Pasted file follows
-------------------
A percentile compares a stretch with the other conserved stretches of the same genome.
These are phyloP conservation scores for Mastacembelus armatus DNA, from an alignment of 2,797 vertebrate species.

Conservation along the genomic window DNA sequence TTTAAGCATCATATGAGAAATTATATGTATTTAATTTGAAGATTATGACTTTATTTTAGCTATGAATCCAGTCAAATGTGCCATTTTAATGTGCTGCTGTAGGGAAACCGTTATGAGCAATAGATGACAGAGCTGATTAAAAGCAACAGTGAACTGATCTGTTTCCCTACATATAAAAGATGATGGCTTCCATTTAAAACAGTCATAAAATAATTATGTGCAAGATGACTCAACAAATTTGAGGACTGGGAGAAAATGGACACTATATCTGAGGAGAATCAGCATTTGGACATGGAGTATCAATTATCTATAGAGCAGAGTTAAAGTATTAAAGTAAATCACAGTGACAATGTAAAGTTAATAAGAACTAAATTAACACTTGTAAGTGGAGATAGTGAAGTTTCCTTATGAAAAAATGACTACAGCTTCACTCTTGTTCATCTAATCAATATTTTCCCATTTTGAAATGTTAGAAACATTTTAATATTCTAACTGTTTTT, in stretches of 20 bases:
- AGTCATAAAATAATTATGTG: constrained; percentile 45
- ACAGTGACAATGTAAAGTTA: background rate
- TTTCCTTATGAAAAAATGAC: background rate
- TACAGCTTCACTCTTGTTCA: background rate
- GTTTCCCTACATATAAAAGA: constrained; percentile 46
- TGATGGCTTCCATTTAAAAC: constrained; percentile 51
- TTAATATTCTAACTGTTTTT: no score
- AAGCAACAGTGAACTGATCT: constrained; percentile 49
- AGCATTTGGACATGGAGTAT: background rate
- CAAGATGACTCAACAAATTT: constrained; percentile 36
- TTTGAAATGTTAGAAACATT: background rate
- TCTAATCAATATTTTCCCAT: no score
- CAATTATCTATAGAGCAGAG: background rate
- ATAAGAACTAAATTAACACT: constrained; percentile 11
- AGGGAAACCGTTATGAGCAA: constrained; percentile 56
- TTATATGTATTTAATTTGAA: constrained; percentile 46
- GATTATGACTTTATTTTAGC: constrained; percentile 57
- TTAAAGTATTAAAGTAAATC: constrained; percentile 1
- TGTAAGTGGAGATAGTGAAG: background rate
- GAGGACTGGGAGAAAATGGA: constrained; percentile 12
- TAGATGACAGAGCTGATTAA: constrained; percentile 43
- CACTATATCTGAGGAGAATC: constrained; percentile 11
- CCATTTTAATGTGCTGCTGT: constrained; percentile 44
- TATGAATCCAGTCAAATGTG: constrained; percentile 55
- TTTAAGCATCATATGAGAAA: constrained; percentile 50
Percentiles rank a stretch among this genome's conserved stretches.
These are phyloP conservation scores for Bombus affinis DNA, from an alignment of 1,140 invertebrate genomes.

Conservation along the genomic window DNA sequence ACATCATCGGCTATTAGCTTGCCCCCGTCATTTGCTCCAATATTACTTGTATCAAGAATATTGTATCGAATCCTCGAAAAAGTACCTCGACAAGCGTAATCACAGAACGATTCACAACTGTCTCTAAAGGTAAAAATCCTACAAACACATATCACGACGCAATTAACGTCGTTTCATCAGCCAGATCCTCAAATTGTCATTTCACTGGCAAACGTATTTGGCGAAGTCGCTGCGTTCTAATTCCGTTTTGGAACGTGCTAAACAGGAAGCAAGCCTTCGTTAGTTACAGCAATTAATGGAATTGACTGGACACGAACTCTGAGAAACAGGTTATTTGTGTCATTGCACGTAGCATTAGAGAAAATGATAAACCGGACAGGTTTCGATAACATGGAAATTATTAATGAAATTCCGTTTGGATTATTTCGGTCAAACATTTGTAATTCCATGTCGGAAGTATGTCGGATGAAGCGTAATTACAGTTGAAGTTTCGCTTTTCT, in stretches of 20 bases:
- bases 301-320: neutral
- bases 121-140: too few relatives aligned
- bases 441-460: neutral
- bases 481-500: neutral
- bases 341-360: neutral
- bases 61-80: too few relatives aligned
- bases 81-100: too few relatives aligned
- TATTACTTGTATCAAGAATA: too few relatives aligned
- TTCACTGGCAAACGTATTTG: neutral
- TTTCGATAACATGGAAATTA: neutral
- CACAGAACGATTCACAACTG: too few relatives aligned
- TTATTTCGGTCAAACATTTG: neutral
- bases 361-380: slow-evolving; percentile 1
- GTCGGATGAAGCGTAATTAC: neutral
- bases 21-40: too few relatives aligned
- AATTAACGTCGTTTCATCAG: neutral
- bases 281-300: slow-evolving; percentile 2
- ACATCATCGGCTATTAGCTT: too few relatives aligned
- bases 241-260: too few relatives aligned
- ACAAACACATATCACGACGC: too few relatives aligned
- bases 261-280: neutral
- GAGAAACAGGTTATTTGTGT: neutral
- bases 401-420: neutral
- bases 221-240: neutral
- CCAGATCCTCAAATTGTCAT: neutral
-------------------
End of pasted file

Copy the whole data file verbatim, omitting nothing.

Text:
A percentile compares a stretch with the other conserved stretches of the same genome.
These are phyloP conservation scores for Mastacembelus armatus DNA, from an alignment of 2,797 vertebrate species.

Conservation along the genomic window DNA sequence TTTAAGCATCATATGAGAAATTATATGTATTTAATTTGAAGATTATGACTTTATTTTAGCTATGAATCCAGTCAAATGTGCCATTTTAATGTGCTGCTGTAGGGAAACCGTTATGAGCAATAGATGACAGAGCTGATTAAAAGCAACAGTGAACTGATCTGTTTCCCTACATATAAAAGATGATGGCTTCCATTTAAAACAGTCATAAAATAATTATGTGCAAGATGACTCAACAAATTTGAGGACTGGGAGAAAATGGACACTATATCTGAGGAGAATCAGCATTTGGACATGGAGTATCAATTATCTATAGAGCAGAGTTAAAGTATTAAAGTAAATCACAGTGACAATGTAAAGTTAATAAGAACTAAATTAACACTTGTAAGTGGAGATAGTGAAGTTTCCTTATGAAAAAATGACTACAGCTTCACTCTTGTTCATCTAATCAATATTTTCCCATTTTGAAATGTTAGAAACATTTTAATATTCTAACTGTTTTT, in stretches of 20 bases:
- AGTCATAAAATAATTATGTG: constrained; percentile 45
- ACAGTGACAATGTAAAGTTA: background rate
- TTTCCTTATGAAAAAATGAC: background rate
- TACAGCTTCACTCTTGTTCA: background rate
- GTTTCCCTACATATAAAAGA: constrained; percentile 46
- TGATGGCTTCCATTTAAAAC: constrained; percentile 51
- TTAATATTCTAACTGTTTTT: no score
- AAGCAACAGTGAACTGATCT: constrained; percentile 49
- AGCATTTGGACATGGAGTAT: background rate
- CAAGATGACTCAACAAATTT: constrained; percentile 36
- TTTGAAATGTTAGAAACATT: background rate
- TCTAATCAATATTTTCCCAT: no score
- CAATTATCTATAGAGCAGAG: background rate
- ATAAGAACTAAATTAACACT: constrained; percentile 11
- AGGGAAACCGTTATGAGCAA: constrained; percentile 56
- TTATATGTATTTAATTTGAA: constrained; percentile 46
- GATTATGACTTTATTTTAGC: constrained; percentile 57
- TTAAAGTATTAAAGTAAATC: constrained; percentile 1
- TGTAAGTGGAGATAGTGAAG: background rate
- GAGGACTGGGAGAAAATGGA: constrained; percentile 12
- TAGATGACAGAGCTGATTAA: constrained; percentile 43
- CACTATATCTGAGGAGAATC: constrained; percentile 11
- CCATTTTAATGTGCTGCTGT: constrained; percentile 44
- TATGAATCCAGTCAAATGTG: constrained; percentile 55
- TTTAAGCATCATATGAGAAA: constrained; percentile 50
Percentiles rank a stretch among this genome's conserved stretches.
These are phyloP conservation scores for Bombus affinis DNA, from an alignment of 1,140 invertebrate genomes.

Conservation along the genomic window DNA sequence ACATCATCGGCTATTAGCTTGCCCCCGTCATTTGCTCCAATATTACTTGTATCAAGAATATTGTATCGAATCCTCGAAAAAGTACCTCGACAAGCGTAATCACAGAACGATTCACAACTGTCTCTAAAGGTAAAAATCCTACAAACACATATCACGACGCAATTAACGTCGTTTCATCAGCCAGATCCTCAAATTGTCATTTCACTGGCAAACGTATTTGGCGAAGTCGCTGCGTTCTAATTCCGTTTTGGAACGTGCTAAACAGGAAGCAAGCCTTCGTTAGTTACAGCAATTAATGGAATTGACTGGACACGAACTCTGAGAAACAGGTTATTTGTGTCATTGCACGTAGCATTAGAGAAAATGATAAACCGGACAGGTTTCGATAACATGGAAATTATTAATGAAATTCCGTTTGGATTATTTCGGTCAAACATTTGTAATTCCATGTCGGAAGTATGTCGGATGAAGCGTAATTACAGTTGAAGTTTCGCTTTTCT, in stretches of 20 bases:
- bases 301-320: neutral
- bases 121-140: too few relatives aligned
- bases 441-460: neutral
- bases 481-500: neutral
- bases 341-360: neutral
- bases 61-80: too few relatives aligned
- bases 81-100: too few relatives aligned
- TATTACTTGTATCAAGAATA: too few relatives aligned
- TTCACTGGCAAACGTATTTG: neutral
- TTTCGATAACATGGAAATTA: neutral
- CACAGAACGATTCACAACTG: too few relatives aligned
- TTATTTCGGTCAAACATTTG: neutral
- bases 361-380: slow-evolving; percentile 1
- GTCGGATGAAGCGTAATTAC: neutral
- bases 21-40: too few relatives aligned
- AATTAACGTCGTTTCATCAG: neutral
- bases 281-300: slow-evolving; percentile 2
- ACATCATCGGCTATTAGCTT: too few relatives aligned
- bases 241-260: too few relatives aligned
- ACAAACACATATCACGACGC: too few relatives aligned
- bases 261-280: neutral
- GAGAAACAGGTTATTTGTGT: neutral
- bases 401-420: neutral
- bases 221-240: neutral
- CCAGATCCTCAAATTGTCAT: neutral